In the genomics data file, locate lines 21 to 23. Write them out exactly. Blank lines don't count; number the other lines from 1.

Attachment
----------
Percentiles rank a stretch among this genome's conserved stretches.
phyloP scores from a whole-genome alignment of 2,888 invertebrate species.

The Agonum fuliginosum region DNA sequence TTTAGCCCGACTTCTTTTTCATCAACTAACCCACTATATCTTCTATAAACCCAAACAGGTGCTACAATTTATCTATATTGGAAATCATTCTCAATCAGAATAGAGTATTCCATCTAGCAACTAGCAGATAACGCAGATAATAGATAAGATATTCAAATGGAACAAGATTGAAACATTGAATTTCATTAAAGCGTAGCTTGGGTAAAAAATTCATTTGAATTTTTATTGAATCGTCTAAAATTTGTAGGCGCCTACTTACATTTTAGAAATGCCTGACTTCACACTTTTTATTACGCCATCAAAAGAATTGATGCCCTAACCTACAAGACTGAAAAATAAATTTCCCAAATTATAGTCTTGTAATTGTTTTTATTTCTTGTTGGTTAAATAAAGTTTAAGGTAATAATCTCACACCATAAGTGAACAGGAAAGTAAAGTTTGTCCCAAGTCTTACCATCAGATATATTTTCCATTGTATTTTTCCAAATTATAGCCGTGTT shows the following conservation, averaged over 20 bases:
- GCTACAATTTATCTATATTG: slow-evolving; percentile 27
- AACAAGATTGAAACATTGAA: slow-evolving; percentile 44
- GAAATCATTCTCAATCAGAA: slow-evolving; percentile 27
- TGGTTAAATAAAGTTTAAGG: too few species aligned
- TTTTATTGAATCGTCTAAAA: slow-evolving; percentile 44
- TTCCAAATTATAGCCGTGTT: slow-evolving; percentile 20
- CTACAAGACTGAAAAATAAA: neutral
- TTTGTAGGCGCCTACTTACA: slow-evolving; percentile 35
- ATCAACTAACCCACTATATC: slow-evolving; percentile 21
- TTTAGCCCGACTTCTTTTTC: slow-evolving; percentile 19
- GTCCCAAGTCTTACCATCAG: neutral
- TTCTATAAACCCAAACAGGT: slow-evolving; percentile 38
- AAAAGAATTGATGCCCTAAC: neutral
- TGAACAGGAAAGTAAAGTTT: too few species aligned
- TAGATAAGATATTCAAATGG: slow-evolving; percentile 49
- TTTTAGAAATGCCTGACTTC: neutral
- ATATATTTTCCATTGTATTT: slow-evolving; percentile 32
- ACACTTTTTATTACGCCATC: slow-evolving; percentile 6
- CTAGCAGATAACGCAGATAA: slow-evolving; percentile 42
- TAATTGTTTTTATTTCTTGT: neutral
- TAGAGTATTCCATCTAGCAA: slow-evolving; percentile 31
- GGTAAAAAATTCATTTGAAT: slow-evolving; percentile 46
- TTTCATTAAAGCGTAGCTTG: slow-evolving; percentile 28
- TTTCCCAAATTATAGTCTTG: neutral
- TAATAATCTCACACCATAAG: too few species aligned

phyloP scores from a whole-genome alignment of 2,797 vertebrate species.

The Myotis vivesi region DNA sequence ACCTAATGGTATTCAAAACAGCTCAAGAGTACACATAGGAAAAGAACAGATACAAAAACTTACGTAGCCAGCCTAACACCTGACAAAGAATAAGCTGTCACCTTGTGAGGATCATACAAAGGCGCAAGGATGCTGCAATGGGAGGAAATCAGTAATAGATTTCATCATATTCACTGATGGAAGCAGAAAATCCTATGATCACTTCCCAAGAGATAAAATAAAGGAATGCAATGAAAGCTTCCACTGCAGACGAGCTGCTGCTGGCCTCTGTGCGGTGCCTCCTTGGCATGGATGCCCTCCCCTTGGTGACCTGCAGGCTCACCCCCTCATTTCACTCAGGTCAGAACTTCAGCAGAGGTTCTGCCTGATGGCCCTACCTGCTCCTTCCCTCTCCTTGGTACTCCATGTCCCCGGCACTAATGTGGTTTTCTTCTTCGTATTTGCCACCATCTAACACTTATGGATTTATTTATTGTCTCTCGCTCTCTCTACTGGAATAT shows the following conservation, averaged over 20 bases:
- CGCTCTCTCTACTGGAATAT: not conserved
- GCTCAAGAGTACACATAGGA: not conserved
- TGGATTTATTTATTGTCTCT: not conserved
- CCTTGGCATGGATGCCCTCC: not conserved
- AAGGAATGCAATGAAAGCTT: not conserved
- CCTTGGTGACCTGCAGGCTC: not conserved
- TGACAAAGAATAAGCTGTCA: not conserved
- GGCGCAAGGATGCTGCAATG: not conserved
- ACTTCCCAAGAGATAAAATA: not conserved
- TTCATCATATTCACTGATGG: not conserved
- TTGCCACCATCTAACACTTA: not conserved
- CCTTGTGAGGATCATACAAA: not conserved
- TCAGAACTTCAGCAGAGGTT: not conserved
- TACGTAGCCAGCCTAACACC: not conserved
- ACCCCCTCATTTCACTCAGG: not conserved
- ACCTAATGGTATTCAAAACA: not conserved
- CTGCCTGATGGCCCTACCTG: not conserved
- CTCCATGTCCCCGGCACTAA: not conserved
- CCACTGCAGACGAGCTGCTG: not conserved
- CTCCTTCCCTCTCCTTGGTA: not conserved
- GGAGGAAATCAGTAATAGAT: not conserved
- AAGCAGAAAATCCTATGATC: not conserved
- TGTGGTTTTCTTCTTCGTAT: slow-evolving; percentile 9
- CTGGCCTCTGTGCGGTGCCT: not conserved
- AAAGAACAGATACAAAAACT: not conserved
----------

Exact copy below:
- ACACTTTTTATTACGCCATC: slow-evolving; percentile 6
- CTAGCAGATAACGCAGATAA: slow-evolving; percentile 42
- TAATTGTTTTTATTTCTTGT: neutral